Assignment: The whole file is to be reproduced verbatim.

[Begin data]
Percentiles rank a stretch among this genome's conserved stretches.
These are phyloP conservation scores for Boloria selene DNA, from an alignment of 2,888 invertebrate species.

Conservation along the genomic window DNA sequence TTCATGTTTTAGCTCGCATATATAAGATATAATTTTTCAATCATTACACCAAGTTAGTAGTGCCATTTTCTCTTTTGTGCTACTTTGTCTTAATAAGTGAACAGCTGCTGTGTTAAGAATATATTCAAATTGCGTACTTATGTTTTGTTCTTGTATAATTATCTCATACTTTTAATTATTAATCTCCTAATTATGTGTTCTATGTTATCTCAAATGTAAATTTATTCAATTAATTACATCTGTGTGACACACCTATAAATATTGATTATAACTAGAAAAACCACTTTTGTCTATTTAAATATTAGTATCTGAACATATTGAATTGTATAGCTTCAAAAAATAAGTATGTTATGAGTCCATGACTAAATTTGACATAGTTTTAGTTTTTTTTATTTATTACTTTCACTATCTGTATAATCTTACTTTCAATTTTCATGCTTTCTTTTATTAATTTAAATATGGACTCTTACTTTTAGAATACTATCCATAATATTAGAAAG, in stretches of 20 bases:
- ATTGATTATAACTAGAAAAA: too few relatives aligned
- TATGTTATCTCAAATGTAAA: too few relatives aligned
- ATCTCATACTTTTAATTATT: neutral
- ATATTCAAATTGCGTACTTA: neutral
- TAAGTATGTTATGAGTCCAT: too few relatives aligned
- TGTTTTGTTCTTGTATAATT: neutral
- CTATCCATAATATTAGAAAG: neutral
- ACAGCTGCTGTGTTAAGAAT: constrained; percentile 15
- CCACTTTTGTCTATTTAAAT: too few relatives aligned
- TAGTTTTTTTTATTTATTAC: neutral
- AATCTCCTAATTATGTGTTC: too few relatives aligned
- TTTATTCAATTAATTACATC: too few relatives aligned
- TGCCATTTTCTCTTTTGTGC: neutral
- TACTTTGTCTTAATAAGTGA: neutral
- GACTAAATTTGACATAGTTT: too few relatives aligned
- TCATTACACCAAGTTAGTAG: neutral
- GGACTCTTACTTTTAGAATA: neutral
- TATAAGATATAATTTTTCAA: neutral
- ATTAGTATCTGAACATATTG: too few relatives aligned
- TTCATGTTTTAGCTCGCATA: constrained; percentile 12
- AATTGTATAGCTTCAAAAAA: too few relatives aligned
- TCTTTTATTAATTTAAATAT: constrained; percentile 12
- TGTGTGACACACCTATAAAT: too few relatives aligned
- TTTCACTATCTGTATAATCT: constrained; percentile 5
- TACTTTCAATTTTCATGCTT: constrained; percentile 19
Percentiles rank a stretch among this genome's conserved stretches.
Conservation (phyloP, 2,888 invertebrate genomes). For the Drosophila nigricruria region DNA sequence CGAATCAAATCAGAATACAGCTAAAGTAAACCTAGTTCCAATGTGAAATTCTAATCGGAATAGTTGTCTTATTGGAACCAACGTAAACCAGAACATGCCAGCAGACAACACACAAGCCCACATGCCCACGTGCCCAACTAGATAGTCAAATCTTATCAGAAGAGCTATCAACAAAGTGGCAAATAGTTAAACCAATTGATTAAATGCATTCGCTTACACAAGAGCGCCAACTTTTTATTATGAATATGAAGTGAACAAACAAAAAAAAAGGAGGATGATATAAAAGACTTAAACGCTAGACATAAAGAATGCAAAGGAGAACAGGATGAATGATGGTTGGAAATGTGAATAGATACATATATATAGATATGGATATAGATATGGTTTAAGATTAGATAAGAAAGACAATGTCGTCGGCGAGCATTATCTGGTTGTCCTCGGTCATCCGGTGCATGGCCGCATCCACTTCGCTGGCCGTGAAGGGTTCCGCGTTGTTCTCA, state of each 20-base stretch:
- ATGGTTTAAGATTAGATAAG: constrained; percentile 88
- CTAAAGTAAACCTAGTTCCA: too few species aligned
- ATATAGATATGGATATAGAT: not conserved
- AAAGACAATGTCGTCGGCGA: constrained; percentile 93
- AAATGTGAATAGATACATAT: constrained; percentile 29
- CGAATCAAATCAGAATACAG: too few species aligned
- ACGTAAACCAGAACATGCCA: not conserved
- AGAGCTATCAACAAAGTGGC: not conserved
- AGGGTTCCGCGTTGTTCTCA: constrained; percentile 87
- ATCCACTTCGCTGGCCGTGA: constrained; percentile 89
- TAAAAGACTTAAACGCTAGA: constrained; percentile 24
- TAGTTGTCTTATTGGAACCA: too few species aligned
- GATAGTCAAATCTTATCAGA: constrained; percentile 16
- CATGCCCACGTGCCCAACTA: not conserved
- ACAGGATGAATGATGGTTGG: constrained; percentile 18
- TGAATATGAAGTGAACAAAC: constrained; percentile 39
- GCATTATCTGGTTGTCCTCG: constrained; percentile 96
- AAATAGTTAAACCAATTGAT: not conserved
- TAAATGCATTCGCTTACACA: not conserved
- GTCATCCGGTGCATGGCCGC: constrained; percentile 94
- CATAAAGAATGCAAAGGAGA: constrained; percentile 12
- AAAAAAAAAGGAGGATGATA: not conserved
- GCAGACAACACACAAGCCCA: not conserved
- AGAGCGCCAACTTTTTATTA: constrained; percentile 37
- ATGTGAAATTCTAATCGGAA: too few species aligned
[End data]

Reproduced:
Percentiles rank a stretch among this genome's conserved stretches.
These are phyloP conservation scores for Boloria selene DNA, from an alignment of 2,888 invertebrate species.

Conservation along the genomic window DNA sequence TTCATGTTTTAGCTCGCATATATAAGATATAATTTTTCAATCATTACACCAAGTTAGTAGTGCCATTTTCTCTTTTGTGCTACTTTGTCTTAATAAGTGAACAGCTGCTGTGTTAAGAATATATTCAAATTGCGTACTTATGTTTTGTTCTTGTATAATTATCTCATACTTTTAATTATTAATCTCCTAATTATGTGTTCTATGTTATCTCAAATGTAAATTTATTCAATTAATTACATCTGTGTGACACACCTATAAATATTGATTATAACTAGAAAAACCACTTTTGTCTATTTAAATATTAGTATCTGAACATATTGAATTGTATAGCTTCAAAAAATAAGTATGTTATGAGTCCATGACTAAATTTGACATAGTTTTAGTTTTTTTTATTTATTACTTTCACTATCTGTATAATCTTACTTTCAATTTTCATGCTTTCTTTTATTAATTTAAATATGGACTCTTACTTTTAGAATACTATCCATAATATTAGAAAG, in stretches of 20 bases:
- ATTGATTATAACTAGAAAAA: too few relatives aligned
- TATGTTATCTCAAATGTAAA: too few relatives aligned
- ATCTCATACTTTTAATTATT: neutral
- ATATTCAAATTGCGTACTTA: neutral
- TAAGTATGTTATGAGTCCAT: too few relatives aligned
- TGTTTTGTTCTTGTATAATT: neutral
- CTATCCATAATATTAGAAAG: neutral
- ACAGCTGCTGTGTTAAGAAT: constrained; percentile 15
- CCACTTTTGTCTATTTAAAT: too few relatives aligned
- TAGTTTTTTTTATTTATTAC: neutral
- AATCTCCTAATTATGTGTTC: too few relatives aligned
- TTTATTCAATTAATTACATC: too few relatives aligned
- TGCCATTTTCTCTTTTGTGC: neutral
- TACTTTGTCTTAATAAGTGA: neutral
- GACTAAATTTGACATAGTTT: too few relatives aligned
- TCATTACACCAAGTTAGTAG: neutral
- GGACTCTTACTTTTAGAATA: neutral
- TATAAGATATAATTTTTCAA: neutral
- ATTAGTATCTGAACATATTG: too few relatives aligned
- TTCATGTTTTAGCTCGCATA: constrained; percentile 12
- AATTGTATAGCTTCAAAAAA: too few relatives aligned
- TCTTTTATTAATTTAAATAT: constrained; percentile 12
- TGTGTGACACACCTATAAAT: too few relatives aligned
- TTTCACTATCTGTATAATCT: constrained; percentile 5
- TACTTTCAATTTTCATGCTT: constrained; percentile 19
Percentiles rank a stretch among this genome's conserved stretches.
Conservation (phyloP, 2,888 invertebrate genomes). For the Drosophila nigricruria region DNA sequence CGAATCAAATCAGAATACAGCTAAAGTAAACCTAGTTCCAATGTGAAATTCTAATCGGAATAGTTGTCTTATTGGAACCAACGTAAACCAGAACATGCCAGCAGACAACACACAAGCCCACATGCCCACGTGCCCAACTAGATAGTCAAATCTTATCAGAAGAGCTATCAACAAAGTGGCAAATAGTTAAACCAATTGATTAAATGCATTCGCTTACACAAGAGCGCCAACTTTTTATTATGAATATGAAGTGAACAAACAAAAAAAAAGGAGGATGATATAAAAGACTTAAACGCTAGACATAAAGAATGCAAAGGAGAACAGGATGAATGATGGTTGGAAATGTGAATAGATACATATATATAGATATGGATATAGATATGGTTTAAGATTAGATAAGAAAGACAATGTCGTCGGCGAGCATTATCTGGTTGTCCTCGGTCATCCGGTGCATGGCCGCATCCACTTCGCTGGCCGTGAAGGGTTCCGCGTTGTTCTCA, state of each 20-base stretch:
- ATGGTTTAAGATTAGATAAG: constrained; percentile 88
- CTAAAGTAAACCTAGTTCCA: too few species aligned
- ATATAGATATGGATATAGAT: not conserved
- AAAGACAATGTCGTCGGCGA: constrained; percentile 93
- AAATGTGAATAGATACATAT: constrained; percentile 29
- CGAATCAAATCAGAATACAG: too few species aligned
- ACGTAAACCAGAACATGCCA: not conserved
- AGAGCTATCAACAAAGTGGC: not conserved
- AGGGTTCCGCGTTGTTCTCA: constrained; percentile 87
- ATCCACTTCGCTGGCCGTGA: constrained; percentile 89
- TAAAAGACTTAAACGCTAGA: constrained; percentile 24
- TAGTTGTCTTATTGGAACCA: too few species aligned
- GATAGTCAAATCTTATCAGA: constrained; percentile 16
- CATGCCCACGTGCCCAACTA: not conserved
- ACAGGATGAATGATGGTTGG: constrained; percentile 18
- TGAATATGAAGTGAACAAAC: constrained; percentile 39
- GCATTATCTGGTTGTCCTCG: constrained; percentile 96
- AAATAGTTAAACCAATTGAT: not conserved
- TAAATGCATTCGCTTACACA: not conserved
- GTCATCCGGTGCATGGCCGC: constrained; percentile 94
- CATAAAGAATGCAAAGGAGA: constrained; percentile 12
- AAAAAAAAAGGAGGATGATA: not conserved
- GCAGACAACACACAAGCCCA: not conserved
- AGAGCGCCAACTTTTTATTA: constrained; percentile 37
- ATGTGAAATTCTAATCGGAA: too few species aligned